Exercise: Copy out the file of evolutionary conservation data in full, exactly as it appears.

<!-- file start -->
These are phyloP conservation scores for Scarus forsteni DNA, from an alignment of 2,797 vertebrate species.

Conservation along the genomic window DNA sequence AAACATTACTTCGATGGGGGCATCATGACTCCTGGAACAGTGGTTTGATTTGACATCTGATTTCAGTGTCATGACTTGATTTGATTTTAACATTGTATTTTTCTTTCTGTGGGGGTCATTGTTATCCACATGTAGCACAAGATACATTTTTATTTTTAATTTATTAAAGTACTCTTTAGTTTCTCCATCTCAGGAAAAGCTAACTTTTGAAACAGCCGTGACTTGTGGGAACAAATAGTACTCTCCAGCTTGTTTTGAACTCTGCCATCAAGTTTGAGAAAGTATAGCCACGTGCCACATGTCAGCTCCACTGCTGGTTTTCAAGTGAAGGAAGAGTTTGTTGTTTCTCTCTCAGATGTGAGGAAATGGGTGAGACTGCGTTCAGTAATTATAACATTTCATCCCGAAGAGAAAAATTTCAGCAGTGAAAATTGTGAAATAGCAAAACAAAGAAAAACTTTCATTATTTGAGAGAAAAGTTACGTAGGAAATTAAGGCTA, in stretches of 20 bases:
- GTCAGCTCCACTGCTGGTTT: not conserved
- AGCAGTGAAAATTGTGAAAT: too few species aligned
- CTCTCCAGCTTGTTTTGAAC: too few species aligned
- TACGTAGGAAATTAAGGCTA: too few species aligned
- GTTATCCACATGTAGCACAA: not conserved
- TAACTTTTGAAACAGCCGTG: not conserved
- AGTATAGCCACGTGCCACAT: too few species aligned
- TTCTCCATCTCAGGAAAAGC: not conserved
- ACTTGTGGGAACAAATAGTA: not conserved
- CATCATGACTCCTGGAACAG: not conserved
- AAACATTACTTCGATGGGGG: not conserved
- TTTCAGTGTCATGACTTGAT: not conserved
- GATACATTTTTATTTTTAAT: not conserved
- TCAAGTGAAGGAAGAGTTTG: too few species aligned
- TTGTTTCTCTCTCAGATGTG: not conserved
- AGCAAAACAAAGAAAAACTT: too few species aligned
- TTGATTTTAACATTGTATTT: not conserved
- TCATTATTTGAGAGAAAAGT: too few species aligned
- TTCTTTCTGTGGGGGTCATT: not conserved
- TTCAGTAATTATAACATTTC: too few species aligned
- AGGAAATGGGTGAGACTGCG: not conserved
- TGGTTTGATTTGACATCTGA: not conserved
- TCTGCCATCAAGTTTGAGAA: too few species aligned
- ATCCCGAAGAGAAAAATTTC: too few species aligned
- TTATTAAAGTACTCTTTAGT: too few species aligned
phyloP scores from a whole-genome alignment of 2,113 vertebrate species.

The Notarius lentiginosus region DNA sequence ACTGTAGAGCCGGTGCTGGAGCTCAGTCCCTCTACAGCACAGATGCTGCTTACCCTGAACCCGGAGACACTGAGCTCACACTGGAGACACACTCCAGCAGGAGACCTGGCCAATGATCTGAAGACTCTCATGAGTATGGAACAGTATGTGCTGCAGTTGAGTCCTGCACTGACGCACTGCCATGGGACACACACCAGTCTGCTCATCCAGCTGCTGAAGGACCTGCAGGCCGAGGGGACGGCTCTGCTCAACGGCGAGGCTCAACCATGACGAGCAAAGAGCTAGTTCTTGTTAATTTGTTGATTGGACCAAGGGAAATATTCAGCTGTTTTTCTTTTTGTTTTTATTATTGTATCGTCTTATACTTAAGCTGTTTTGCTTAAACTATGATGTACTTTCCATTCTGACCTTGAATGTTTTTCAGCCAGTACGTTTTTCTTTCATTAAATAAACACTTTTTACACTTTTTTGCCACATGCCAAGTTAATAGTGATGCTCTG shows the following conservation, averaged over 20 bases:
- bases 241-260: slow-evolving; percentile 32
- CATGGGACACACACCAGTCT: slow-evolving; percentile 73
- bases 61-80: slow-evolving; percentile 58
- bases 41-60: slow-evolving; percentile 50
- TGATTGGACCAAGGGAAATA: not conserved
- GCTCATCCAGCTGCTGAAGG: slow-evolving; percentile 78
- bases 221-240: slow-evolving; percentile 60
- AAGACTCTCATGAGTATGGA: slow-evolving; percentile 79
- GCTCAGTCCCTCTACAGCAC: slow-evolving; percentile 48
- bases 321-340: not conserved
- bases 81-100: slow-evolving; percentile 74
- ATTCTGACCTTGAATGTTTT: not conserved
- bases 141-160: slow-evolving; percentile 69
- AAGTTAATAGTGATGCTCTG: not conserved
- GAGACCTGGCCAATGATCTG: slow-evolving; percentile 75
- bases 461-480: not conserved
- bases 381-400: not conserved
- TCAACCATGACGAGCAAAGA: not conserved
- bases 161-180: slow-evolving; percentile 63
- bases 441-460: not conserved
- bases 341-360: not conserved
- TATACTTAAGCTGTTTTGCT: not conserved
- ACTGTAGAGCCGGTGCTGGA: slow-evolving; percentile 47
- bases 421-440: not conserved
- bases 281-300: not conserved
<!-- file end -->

These are phyloP conservation scores for Scarus forsteni DNA, from an alignment of 2,797 vertebrate species.

Conservation along the genomic window DNA sequence AAACATTACTTCGATGGGGGCATCATGACTCCTGGAACAGTGGTTTGATTTGACATCTGATTTCAGTGTCATGACTTGATTTGATTTTAACATTGTATTTTTCTTTCTGTGGGGGTCATTGTTATCCACATGTAGCACAAGATACATTTTTATTTTTAATTTATTAAAGTACTCTTTAGTTTCTCCATCTCAGGAAAAGCTAACTTTTGAAACAGCCGTGACTTGTGGGAACAAATAGTACTCTCCAGCTTGTTTTGAACTCTGCCATCAAGTTTGAGAAAGTATAGCCACGTGCCACATGTCAGCTCCACTGCTGGTTTTCAAGTGAAGGAAGAGTTTGTTGTTTCTCTCTCAGATGTGAGGAAATGGGTGAGACTGCGTTCAGTAATTATAACATTTCATCCCGAAGAGAAAAATTTCAGCAGTGAAAATTGTGAAATAGCAAAACAAAGAAAAACTTTCATTATTTGAGAGAAAAGTTACGTAGGAAATTAAGGCTA, in stretches of 20 bases:
- GTCAGCTCCACTGCTGGTTT: not conserved
- AGCAGTGAAAATTGTGAAAT: too few species aligned
- CTCTCCAGCTTGTTTTGAAC: too few species aligned
- TACGTAGGAAATTAAGGCTA: too few species aligned
- GTTATCCACATGTAGCACAA: not conserved
- TAACTTTTGAAACAGCCGTG: not conserved
- AGTATAGCCACGTGCCACAT: too few species aligned
- TTCTCCATCTCAGGAAAAGC: not conserved
- ACTTGTGGGAACAAATAGTA: not conserved
- CATCATGACTCCTGGAACAG: not conserved
- AAACATTACTTCGATGGGGG: not conserved
- TTTCAGTGTCATGACTTGAT: not conserved
- GATACATTTTTATTTTTAAT: not conserved
- TCAAGTGAAGGAAGAGTTTG: too few species aligned
- TTGTTTCTCTCTCAGATGTG: not conserved
- AGCAAAACAAAGAAAAACTT: too few species aligned
- TTGATTTTAACATTGTATTT: not conserved
- TCATTATTTGAGAGAAAAGT: too few species aligned
- TTCTTTCTGTGGGGGTCATT: not conserved
- TTCAGTAATTATAACATTTC: too few species aligned
- AGGAAATGGGTGAGACTGCG: not conserved
- TGGTTTGATTTGACATCTGA: not conserved
- TCTGCCATCAAGTTTGAGAA: too few species aligned
- ATCCCGAAGAGAAAAATTTC: too few species aligned
- TTATTAAAGTACTCTTTAGT: too few species aligned
phyloP scores from a whole-genome alignment of 2,113 vertebrate species.

The Notarius lentiginosus region DNA sequence ACTGTAGAGCCGGTGCTGGAGCTCAGTCCCTCTACAGCACAGATGCTGCTTACCCTGAACCCGGAGACACTGAGCTCACACTGGAGACACACTCCAGCAGGAGACCTGGCCAATGATCTGAAGACTCTCATGAGTATGGAACAGTATGTGCTGCAGTTGAGTCCTGCACTGACGCACTGCCATGGGACACACACCAGTCTGCTCATCCAGCTGCTGAAGGACCTGCAGGCCGAGGGGACGGCTCTGCTCAACGGCGAGGCTCAACCATGACGAGCAAAGAGCTAGTTCTTGTTAATTTGTTGATTGGACCAAGGGAAATATTCAGCTGTTTTTCTTTTTGTTTTTATTATTGTATCGTCTTATACTTAAGCTGTTTTGCTTAAACTATGATGTACTTTCCATTCTGACCTTGAATGTTTTTCAGCCAGTACGTTTTTCTTTCATTAAATAAACACTTTTTACACTTTTTTGCCACATGCCAAGTTAATAGTGATGCTCTG shows the following conservation, averaged over 20 bases:
- bases 241-260: slow-evolving; percentile 32
- CATGGGACACACACCAGTCT: slow-evolving; percentile 73
- bases 61-80: slow-evolving; percentile 58
- bases 41-60: slow-evolving; percentile 50
- TGATTGGACCAAGGGAAATA: not conserved
- GCTCATCCAGCTGCTGAAGG: slow-evolving; percentile 78
- bases 221-240: slow-evolving; percentile 60
- AAGACTCTCATGAGTATGGA: slow-evolving; percentile 79
- GCTCAGTCCCTCTACAGCAC: slow-evolving; percentile 48
- bases 321-340: not conserved
- bases 81-100: slow-evolving; percentile 74
- ATTCTGACCTTGAATGTTTT: not conserved
- bases 141-160: slow-evolving; percentile 69
- AAGTTAATAGTGATGCTCTG: not conserved
- GAGACCTGGCCAATGATCTG: slow-evolving; percentile 75
- bases 461-480: not conserved
- bases 381-400: not conserved
- TCAACCATGACGAGCAAAGA: not conserved
- bases 161-180: slow-evolving; percentile 63
- bases 441-460: not conserved
- bases 341-360: not conserved
- TATACTTAAGCTGTTTTGCT: not conserved
- ACTGTAGAGCCGGTGCTGGA: slow-evolving; percentile 47
- bases 421-440: not conserved
- bases 281-300: not conserved